nir@ubuntu:~\$ which screen
/usr/bin/screen```

Open your .screenrc file and add the following string and you are set.

```nir@ubuntu:~\$ cat ~/.screenrc
caption always "%{= kw}%-w%{= BW}%n %t%{-}%+w %-="```

Note it will work for all new screen session you are creating

## Test linux screen with multiple tabs

Let us create a new screen session called myShell

`nir@ubuntu:~\$ screen -S myShell`

Once you are in, you can see already at the bottom
a tab is created named “0 bash”

Create couple more by pressing “Ctrl a” + “c”
You can see more tabs getting created.

To go from one tab to next
“Ctrl a” + “n”

To go from one tab to previous
“Ctrl a” + “p”

To rename a tab use
“Ctrl a” + “A”
(note “A” is in CAPS)

Here is a screenshot of what you will get after executing the above commands

To jump to any tabs you can use the number seen along with the tab
“Ctrl a” + n
where n can be 0,1,2 in the above example.

## Switching vs Routing : How to know if a packet will get switched or routed

Given a packet, can you tell, if it will get switched or routed ? What algorithm will you use.

To understand this, let us dig into what happens during switching and routing.

Switching happens in the same network. And routing works across the network.

The fundamental concept for Switching is it works at Layer 2 (L2) and Routing works at Layer 3 (L3) of the networking stack.

For switching to happen L2 lookup is necessary. The L2 data (for ethernet) present in the packet header includes Destination MAC, Source MAC, VLAN etc.

For routing to happen L3 lookup is necessary. The L3 data present in the packet header includes Source Ip, Destination Ip etc.

But when will L3 lookup happen ?

After L2 lookup matches then L3 lookup starts (Similarly, after L3 lookup matches then L4 lookup will start and so on, for the entire network layers)

### Switching / L2 Lookup

When the packet arrives on a port, the destination MAC address present as a part of the packet header is matched against the MAC address of the port on which this packet is received.

If the Destination MAC address present in the packet header is same to the MAC address of the port on which this packet is received, the packet has reached its destination when Layer 2 is concerned. The packet can now proceed for L3 lookup.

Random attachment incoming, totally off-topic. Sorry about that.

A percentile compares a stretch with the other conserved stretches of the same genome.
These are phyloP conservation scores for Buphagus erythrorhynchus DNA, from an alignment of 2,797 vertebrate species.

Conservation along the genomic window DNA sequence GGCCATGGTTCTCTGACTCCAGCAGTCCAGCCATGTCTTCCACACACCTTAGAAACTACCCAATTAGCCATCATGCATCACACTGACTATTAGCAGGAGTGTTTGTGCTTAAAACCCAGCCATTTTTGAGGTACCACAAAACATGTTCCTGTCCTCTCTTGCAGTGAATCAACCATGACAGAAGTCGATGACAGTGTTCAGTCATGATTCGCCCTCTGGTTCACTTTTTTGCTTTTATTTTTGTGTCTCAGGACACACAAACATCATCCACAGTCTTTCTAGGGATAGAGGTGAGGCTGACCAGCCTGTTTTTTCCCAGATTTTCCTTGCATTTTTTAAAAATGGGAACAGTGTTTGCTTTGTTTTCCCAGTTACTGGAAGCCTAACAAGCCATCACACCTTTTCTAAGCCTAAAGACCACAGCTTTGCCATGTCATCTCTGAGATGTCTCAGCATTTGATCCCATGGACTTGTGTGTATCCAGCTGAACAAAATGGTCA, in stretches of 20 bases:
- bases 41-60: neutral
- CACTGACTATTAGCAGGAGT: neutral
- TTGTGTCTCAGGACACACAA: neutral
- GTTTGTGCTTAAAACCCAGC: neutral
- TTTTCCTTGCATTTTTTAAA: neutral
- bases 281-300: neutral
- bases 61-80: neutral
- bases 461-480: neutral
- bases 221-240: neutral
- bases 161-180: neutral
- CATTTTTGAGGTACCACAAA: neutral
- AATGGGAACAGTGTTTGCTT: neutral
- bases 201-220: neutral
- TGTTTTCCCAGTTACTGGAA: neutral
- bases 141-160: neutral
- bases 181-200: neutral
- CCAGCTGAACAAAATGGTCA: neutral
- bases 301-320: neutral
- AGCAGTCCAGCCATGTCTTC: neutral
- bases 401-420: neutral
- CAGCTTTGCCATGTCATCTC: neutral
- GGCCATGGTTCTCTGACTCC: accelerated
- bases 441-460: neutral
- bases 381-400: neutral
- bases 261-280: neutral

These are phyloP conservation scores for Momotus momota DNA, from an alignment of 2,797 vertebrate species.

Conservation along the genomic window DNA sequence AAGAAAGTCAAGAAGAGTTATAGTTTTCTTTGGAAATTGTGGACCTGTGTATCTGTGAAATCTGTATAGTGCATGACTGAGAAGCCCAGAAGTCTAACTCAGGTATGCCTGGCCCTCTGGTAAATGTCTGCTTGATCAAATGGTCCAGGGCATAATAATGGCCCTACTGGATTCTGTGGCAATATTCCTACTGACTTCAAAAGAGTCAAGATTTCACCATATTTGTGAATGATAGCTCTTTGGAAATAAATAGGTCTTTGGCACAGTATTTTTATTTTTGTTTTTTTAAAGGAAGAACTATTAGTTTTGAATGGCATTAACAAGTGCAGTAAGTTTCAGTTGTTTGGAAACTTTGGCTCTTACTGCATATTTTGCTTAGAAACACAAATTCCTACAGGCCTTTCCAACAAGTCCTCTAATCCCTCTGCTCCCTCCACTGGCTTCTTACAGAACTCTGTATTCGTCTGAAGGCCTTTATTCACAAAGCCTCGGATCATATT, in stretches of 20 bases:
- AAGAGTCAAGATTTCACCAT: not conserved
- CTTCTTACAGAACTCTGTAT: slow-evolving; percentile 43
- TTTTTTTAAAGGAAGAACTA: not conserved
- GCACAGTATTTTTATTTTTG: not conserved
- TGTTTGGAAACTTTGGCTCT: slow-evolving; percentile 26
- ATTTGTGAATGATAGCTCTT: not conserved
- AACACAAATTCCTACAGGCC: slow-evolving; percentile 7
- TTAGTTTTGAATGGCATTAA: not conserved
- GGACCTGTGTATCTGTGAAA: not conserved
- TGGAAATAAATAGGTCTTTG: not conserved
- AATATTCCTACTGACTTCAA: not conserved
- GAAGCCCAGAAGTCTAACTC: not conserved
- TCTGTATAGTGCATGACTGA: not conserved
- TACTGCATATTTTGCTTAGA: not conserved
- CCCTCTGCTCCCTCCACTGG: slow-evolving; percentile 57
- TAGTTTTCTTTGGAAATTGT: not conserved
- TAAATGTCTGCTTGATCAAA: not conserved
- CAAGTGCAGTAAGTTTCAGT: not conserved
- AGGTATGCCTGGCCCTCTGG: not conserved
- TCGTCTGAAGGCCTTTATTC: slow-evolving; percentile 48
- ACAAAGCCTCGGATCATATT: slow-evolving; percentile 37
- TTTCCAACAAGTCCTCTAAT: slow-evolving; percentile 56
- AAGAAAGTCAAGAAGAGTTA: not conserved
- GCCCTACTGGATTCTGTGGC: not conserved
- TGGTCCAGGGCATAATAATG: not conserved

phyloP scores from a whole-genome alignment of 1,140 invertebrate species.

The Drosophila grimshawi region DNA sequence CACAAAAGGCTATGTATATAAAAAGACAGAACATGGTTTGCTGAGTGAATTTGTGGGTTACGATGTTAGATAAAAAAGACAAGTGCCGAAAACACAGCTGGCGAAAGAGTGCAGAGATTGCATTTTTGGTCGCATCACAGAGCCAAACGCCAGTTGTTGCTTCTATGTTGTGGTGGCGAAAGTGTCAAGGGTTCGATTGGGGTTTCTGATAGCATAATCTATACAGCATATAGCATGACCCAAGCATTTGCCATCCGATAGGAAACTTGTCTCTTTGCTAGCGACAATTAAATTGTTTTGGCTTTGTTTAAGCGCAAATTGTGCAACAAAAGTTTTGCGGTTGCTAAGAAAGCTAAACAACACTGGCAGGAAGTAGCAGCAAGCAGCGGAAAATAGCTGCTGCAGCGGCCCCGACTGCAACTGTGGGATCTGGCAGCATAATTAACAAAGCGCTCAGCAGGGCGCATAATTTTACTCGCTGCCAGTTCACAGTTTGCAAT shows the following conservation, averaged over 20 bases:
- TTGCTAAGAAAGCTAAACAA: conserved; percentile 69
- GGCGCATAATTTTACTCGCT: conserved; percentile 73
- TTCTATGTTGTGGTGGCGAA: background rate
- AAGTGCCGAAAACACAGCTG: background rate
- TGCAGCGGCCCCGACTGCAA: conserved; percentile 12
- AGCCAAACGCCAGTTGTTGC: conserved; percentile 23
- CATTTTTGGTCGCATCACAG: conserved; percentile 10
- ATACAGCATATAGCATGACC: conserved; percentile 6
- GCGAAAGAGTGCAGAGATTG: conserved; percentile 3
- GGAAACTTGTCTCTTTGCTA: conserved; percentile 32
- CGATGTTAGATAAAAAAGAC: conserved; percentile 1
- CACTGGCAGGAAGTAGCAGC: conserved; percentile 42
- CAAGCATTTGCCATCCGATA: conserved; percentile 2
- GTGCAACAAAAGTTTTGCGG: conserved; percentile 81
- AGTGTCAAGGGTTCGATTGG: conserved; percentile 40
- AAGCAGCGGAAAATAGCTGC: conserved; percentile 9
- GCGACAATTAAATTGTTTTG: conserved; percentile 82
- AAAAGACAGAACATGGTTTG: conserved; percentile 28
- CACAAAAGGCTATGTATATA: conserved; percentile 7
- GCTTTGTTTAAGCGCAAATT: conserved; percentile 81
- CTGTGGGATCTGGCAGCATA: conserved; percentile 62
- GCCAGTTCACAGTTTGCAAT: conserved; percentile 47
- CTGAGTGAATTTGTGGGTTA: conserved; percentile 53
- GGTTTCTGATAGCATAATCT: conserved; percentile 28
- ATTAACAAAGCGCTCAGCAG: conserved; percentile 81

But what will happen if the packet’s destination MAC does not match with the MAC address of the port on which it is received ?

Then, the MAC address table lookup happens. The MAC address table, is a table that has the following key fields (or columns). Let us take an example

The above tables tells that MAC aa:00:bb:00:cc:00 is learnt on port 1/1/1 and belongs to VLAN 10. Or in other words, to reach destination MAC aa:00:bb:00:cc:00 use port 1/1/1 as the egress port for all packets part of VLAN 10.

As the MAC is learnt so the type is “dynamic”. On the other hand if administrator configures the above table entry manually then the type becomes “static”.

So when MAC table lookup happens, the destination MAC specified in the packet header matches with an entry in the MAC address table, for the same vlan, then the packet is forwarded to that port. In other words, this is switching.

### Routing / L3 Lookup

As discussed above, L3 lookup will happen after L2 match is found – that is when the destination MAC of the packet matches with the mac address of the port on which it is received.

Now it can go ahead for L3 lookup and see if the Destination IP present in the packet header also matches with the IP address of the port where the packet is received. (Or it can be a L3 virtual port as well, example a SVI – switch virtual interface, which is essentially is a L3 VLAN port ).

If the above matches, the packet has reached the final destination. If it does not match, then Routing table lookup happens and the packet gets routed to another network. In other words, routing takes place.

So to answer the question “what decides if a packet will get switched or routed” as you can see it all dependents on the Destination MAC.

So if the packet has not yet reached its destination MAC, switching happens. If packet has reached the destination MAC, it checks to see if routing is necessary.

## How does a switch know if a packet is VLAN tagged or untagged

When a packet arrives in the port how does the switch know what is the VLAN tag in that packet. In other words what VLAN does that packet belong ?

In a switch what is received is an ethernet packet. Here is  how a typical ethernet untagged frame looks like (excluding the preamble, crc etc)

When a packet is VLAN tagged, that VLAN information is also sent in the above Ethernet Frame.

How does the VLAN fit into the ethernet frame? Vlan is part of the .1Q (Dot1Q) header.